Affordable housing, working and middle class incomes are far from a new issue. They have been part of the national scene in the U.S. for decades, as this brief recap and linked reports will serve to outline. And sexual or other scandals have arguably often taken those long-pressing issues for the masses hostage.
For the big three networks, an “average of 22.4 million Americans watched the evening news last week,” per a recent December report on Adweek. The graphic below suggests another 5.4 million watch one of the top 3 cable news networks. If one considers the other business news, and lesser watched ‘national’ cable channels, perhaps 30 million (+/-) tune in to someone’s news program weekday evenings, out of a the estimated 2018 United States population (February 2018) of 327.16 million, per U.S. Census Bureau figures.
So a small minority of Americans tune into news. That is no doubt fine for those who would prefer to do their work with the least possible level of public scrutiny.
The highpoint for pre-HUD Code mobile home industry was achieved during the presidency of Richard M. Nixon. For two years, as the new home shipment chart below reflects, production soared passed 500,000 units a year. Those sales levels were supported by policies that provided Veterans Administration (VA) backed lending on mobile home loans, perhaps some emergency housing orders, and other encouragement from the federal government.
The scandals of Watergate brought down the presidency of Richard Nixon (R). In the video posted, mention is made of the role of how opposition research was used by Nixon and his allies against Senator Ted Kennedy (MA-D). For more on Nixon and mobile homes, and the emergence of the federal construction, safety, and energy that became the HUD Code for manufactured housing, click the linked report below.
The presidency of Gerald Ford (R) was brief, but not without its influence on the transition from mobile homes to manufactured housing. A literal and metaphorical stumble caused Gerald Ford to lose to Jimmy Carter. For insights into President Ford’s roll in the transition from Mobile to Manufactured Homes is accessed by clicking on the linked box below.
President Jimmy Carter’s (D) brother Billy had his shares of embarrassing moments. But the curated video Scandalous points to the effects of ‘Ted’ or ‘Teddy’ Kennedy at Chapaquidick bridge that may have been the difference between Carter losing to Republican Ronald Reagan (R). For some points on the Carters and manufactured housing, see the linked report, below.
We’ve noted previously on the Daily Business News on MHProNews how the President Bill Clinton (D) era ushered in the passage of the Manufactured Housing Improvement Act of 2000 (MHIA), which in the new home shipments graphic shown is the most ‘modern’ part of the manufactured home industry’s history.
The Clinton era also gave us the sad turn of the phrase from Clinton operative James Carville. It was all done to distract from Clinton’s sexual scandals.
Some don’t like to admit it, but every administration for decades has had its share of real and/or manufactured scandals. It’s bipartisan.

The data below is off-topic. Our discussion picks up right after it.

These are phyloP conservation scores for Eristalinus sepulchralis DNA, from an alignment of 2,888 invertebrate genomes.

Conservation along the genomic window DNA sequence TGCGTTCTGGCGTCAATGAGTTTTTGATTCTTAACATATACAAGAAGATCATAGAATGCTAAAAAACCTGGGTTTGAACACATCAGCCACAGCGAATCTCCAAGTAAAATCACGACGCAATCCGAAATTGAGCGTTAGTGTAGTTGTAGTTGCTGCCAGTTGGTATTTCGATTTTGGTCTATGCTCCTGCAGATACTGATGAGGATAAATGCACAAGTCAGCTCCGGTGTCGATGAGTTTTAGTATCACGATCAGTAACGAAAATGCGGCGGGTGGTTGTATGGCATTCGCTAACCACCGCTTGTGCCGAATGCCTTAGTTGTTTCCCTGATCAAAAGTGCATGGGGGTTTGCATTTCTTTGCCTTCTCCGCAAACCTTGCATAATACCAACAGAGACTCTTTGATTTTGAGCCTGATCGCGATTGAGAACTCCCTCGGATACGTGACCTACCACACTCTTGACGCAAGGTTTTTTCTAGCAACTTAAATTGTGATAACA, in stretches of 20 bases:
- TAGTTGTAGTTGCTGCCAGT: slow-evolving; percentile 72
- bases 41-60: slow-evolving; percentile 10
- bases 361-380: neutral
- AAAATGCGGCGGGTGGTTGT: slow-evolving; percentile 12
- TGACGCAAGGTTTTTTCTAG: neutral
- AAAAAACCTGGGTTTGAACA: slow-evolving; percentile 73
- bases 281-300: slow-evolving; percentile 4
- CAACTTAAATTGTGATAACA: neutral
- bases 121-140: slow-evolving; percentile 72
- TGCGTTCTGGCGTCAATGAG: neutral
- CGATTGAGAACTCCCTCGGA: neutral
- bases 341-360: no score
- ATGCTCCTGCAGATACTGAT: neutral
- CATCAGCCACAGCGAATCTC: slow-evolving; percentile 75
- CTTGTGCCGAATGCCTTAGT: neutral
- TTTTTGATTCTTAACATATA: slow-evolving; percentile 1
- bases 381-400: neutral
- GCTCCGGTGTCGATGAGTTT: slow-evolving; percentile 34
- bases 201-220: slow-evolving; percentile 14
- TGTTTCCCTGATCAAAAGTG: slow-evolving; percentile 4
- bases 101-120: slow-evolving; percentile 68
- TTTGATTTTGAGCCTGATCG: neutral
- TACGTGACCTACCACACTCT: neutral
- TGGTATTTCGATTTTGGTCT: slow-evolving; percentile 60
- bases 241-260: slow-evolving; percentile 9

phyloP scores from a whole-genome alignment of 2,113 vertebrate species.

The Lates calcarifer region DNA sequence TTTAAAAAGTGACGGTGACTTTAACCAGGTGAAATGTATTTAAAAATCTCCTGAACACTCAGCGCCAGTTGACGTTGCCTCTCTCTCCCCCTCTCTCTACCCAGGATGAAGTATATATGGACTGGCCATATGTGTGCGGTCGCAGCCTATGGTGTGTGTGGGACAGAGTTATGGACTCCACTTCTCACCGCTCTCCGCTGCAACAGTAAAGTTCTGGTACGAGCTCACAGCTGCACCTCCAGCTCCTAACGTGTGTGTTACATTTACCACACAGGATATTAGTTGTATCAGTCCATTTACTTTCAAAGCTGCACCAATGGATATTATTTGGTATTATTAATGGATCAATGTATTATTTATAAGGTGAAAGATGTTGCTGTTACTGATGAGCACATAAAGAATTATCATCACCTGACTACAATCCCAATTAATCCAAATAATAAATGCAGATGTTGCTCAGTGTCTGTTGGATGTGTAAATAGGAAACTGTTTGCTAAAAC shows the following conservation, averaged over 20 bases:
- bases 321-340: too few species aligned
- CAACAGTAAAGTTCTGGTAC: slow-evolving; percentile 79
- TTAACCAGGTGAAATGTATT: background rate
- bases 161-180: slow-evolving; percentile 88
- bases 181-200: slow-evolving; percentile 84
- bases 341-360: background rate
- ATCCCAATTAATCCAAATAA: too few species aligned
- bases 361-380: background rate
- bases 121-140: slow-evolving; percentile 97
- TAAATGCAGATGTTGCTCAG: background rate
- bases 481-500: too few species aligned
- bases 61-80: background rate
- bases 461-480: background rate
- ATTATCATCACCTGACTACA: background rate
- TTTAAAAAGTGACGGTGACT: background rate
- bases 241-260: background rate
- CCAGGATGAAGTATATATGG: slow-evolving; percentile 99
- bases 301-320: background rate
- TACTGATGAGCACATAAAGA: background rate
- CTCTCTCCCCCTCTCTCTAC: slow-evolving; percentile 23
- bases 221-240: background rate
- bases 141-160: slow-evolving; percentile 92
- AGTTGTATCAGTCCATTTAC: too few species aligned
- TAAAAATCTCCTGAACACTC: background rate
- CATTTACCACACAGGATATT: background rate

But affordable housing ought to be non-partisan. The case for manufactured housing ought to transcend partisan lines. Which is why it is worth noting that the Manufactured Housing Association for Regulatory Reform (MHARR) does its work with no PAC, while the Manufactured Housing Institute (MHI) has its MHI PAC.
The video that follows is an interesting look at how scandals, past or more recent, have often hobbled presidents. In the case of Senator Ted Kennedy (MA-D), his scandal kept him from becoming president. These events in turn thus influenced policies, including those related to incomes and affordable housing. The video walks through several administrations, adding flavor and context to some of the linked information above and below.
Investors and professionals should be mindful of just how rapidly affordable housing can be ramped up with contemporary manufactured homes. The example of Rollohome is an ever-timely reminder – linked in the box below – because if that builder went from start-up to 60,000 homes in 2 years, it can most certainly be done again. Arguably, it should be better, because we now have the federal standards known as the HUD Code for manufactured homes and the MHIA of 2000.
Before a younger generation thinks that there were no big allegations, concerns, dirty politics, and scandals prior to our time, the video above yields interesting insights by using numerous clips from the respective eras, mixed with commentary by the people who lived it. That’s this morning’s “News through the lens of manufactured homes, and factory-built housing,” where “We Provide, You Decide.” © ## (News , analysis, and commentary.)
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FEAR, a Solution to the Affordable Housing Crisis, and the Manufactured Home Dilemma – manufacturedhomelivingnews.com
Fear affects decision-making every day. But often, ” F.E.A.R.” is an acronym for ” False Evidence Appearing Real.” Our research indicates that the solution to the affordable housing crisis is hiding in plain sight, but fear and prejudice have kept it from being widely embraced.
“I knew right from the beginning.” When President Trump, First Lady Melania, VP Pence Toured Manufactured Home Community – manufacturedhomelivingnews.com
” Best vote ever ,” said one manufactured home resident as he took a sandwich, water and thanked President Donald J. Trump. ” I knew right from the beginning,” said another resident in the Naples, Florida manufactured home community as he shook the president’s hand, and thanked him.